Fifth Circuit Upholds Propriety of FMLA Release
In Faris v. Williams WPC-I, Inc., 2003 WL 21213369 (5th Cir. 2003), the Fifth Circuit considered whether a post-termination release signed by a former employee was enforceable under 29 C.F.R. § 825.220(d), a regulation issued pursuant to the Family and Medical Leave Act of 1993 ("FMLA").
The plaintiff, Carol Farris, was terminated because of poor performance. She received two weeks pay in lieu of notice and was offered the equivalent of one month's salary in exchange for signing a release that purported to waive her rights to all "claims arising under any federal, state or local law or regulation." She ultimately signed the release, received the month of pay, and never tendered it back.
Promptly after signing the release, Farris then sued her former employee alleging that she was in fact terminated in retaliation for asserting her rights under FMLA. Following discovery, the defendant moved for summary judgment as to the enforceability of the release. Farris countered by arguing that the release was per se unenforceable under § 825.220(d). That regulation provides, in relevant part, that "Employees cannot waive, nor may employers induce employees to waive, their rights under FMLA."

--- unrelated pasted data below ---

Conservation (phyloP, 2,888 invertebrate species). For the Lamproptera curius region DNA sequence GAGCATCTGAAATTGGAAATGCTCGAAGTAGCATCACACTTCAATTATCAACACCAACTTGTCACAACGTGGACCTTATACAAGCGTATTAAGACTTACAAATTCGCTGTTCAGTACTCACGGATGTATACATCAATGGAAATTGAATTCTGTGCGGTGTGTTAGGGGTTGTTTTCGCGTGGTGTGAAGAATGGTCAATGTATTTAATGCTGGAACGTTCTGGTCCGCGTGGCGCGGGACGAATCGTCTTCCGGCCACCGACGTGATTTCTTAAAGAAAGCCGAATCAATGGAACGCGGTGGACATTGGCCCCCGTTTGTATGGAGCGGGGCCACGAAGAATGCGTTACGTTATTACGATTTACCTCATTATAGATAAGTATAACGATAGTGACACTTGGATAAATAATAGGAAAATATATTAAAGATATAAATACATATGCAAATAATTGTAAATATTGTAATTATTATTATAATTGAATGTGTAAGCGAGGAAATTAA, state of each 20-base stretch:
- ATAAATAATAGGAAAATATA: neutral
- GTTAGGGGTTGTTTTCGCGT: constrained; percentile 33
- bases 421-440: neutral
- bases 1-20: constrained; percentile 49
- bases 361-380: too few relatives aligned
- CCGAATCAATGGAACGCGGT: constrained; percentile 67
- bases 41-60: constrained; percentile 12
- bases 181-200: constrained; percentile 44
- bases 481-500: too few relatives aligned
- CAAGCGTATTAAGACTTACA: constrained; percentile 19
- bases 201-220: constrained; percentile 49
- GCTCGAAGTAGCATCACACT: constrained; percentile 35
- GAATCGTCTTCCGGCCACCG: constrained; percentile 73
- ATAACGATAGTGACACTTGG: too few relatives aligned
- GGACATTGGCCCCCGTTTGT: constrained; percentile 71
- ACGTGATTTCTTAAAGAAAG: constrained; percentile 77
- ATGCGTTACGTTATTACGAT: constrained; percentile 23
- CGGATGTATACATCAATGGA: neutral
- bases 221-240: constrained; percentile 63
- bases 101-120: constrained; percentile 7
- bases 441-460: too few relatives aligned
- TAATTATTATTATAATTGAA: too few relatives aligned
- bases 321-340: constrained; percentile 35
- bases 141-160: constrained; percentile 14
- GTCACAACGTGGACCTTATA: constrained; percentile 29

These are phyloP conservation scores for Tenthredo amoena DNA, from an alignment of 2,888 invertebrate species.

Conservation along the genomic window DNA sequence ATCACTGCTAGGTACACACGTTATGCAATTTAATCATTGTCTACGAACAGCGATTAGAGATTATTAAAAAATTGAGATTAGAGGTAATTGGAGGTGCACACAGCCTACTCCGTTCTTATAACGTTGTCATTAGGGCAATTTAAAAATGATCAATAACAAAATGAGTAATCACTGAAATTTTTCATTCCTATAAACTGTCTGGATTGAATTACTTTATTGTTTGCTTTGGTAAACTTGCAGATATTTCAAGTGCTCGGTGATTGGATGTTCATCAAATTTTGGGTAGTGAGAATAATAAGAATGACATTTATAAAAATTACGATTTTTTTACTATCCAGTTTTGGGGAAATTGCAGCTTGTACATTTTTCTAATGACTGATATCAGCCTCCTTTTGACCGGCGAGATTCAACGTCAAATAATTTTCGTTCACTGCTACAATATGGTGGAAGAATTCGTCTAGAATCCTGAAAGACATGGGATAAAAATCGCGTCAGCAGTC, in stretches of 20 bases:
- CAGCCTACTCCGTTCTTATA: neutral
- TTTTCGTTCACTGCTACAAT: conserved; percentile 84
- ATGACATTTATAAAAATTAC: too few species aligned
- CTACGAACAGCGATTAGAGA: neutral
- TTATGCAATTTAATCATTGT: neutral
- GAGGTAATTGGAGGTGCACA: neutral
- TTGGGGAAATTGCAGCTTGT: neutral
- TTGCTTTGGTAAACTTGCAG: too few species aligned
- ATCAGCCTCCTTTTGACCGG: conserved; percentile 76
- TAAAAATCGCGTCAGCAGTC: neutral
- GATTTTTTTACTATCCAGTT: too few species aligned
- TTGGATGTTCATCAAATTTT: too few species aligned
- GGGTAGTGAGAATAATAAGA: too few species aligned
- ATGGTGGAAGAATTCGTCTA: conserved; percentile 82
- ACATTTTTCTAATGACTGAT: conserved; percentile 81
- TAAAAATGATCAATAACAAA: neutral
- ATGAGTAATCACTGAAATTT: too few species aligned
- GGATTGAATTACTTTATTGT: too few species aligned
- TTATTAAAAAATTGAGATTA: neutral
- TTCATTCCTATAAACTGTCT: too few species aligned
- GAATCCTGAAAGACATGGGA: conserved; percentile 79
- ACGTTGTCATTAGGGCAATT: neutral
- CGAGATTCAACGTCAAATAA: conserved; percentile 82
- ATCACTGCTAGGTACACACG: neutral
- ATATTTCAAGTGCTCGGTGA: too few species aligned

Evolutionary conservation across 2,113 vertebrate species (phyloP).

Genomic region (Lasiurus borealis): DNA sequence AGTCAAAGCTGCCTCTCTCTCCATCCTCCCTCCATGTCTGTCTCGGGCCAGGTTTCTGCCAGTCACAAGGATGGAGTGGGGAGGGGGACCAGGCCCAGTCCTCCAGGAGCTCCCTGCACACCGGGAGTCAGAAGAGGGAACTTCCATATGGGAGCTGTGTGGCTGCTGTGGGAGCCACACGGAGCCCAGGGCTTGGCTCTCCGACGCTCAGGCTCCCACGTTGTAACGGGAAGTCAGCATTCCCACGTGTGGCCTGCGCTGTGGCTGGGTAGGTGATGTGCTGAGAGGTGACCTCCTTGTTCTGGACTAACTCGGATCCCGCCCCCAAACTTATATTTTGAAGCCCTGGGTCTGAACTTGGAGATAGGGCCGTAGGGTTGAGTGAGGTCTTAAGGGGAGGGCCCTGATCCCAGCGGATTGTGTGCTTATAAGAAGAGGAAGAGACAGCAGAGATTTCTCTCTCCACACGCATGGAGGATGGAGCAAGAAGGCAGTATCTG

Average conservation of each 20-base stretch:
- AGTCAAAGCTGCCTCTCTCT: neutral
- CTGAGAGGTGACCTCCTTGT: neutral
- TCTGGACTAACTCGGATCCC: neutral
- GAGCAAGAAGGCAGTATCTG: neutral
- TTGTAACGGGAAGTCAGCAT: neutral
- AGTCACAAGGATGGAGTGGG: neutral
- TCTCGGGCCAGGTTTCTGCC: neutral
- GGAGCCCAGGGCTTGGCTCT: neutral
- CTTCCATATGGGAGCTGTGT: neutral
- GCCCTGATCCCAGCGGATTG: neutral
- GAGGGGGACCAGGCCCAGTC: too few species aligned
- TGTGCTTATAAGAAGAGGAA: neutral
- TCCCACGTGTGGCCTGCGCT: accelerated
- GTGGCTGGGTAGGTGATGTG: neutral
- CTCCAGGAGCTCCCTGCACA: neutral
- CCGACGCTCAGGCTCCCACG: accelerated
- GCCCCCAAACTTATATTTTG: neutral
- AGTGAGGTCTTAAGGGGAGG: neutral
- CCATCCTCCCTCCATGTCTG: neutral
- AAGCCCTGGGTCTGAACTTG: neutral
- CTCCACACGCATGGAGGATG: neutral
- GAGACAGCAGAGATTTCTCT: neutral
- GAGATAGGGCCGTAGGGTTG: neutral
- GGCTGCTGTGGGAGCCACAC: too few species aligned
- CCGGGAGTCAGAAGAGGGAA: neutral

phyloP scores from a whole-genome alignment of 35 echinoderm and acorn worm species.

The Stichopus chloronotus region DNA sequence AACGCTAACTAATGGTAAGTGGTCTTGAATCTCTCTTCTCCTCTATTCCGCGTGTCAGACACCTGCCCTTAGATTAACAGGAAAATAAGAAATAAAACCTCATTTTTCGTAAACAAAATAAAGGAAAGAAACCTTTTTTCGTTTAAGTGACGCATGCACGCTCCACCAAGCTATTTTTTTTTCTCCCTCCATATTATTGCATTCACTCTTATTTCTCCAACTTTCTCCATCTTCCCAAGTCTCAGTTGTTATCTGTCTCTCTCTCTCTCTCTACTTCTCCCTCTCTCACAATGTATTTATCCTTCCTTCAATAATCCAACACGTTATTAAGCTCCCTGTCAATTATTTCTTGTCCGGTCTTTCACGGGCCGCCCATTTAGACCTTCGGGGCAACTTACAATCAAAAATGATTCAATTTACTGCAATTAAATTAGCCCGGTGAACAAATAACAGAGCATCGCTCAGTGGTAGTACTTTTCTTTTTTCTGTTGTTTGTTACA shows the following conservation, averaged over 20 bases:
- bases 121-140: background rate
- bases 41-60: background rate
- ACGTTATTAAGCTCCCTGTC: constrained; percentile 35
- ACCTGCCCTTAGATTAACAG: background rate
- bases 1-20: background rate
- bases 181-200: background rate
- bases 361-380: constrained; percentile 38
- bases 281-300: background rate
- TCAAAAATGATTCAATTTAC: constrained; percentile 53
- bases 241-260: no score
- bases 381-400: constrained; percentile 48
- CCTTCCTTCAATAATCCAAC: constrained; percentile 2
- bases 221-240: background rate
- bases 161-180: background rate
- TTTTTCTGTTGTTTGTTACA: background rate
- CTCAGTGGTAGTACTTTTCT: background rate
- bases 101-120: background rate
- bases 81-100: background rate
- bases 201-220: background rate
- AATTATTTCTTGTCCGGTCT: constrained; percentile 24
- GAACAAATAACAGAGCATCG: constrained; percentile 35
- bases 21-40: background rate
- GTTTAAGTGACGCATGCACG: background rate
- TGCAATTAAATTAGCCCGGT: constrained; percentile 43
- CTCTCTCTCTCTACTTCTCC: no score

Surprisingly, the district court ultimately sided with Farris, holding that the plain language of the regulation dictated that FMLA claims are not waivable under any circumstances and barred enforcement of the release agreement. On appeal, the employer argued that the regulation did not address the waivability of post-termination FMLA claims and that the federal common law presumptively supported waivability of lawsuits.
Ultimately, the Fifth Circuit agreed and reversed the district court, concluding that the regulation applies "only to waivers of substantive rights under the FMLA, rather than to claims for money damages . . ." In reaching its conclusion, the court determined that "rights under FMLA" for purposes of the regulation dealt solely with prospective waivers of FMLA rights.
In sum, the Fifth Circuit has now made it clear that it will enforce agreements releasing existing FMLA claims. It is equally clear though that Fifth Circuit courts will not enforce agreements whereby an employee waives his substantive rights under FMLA, i.e., rights to leave and reinstatement following return from leave or waivers of prospective FMLA claims.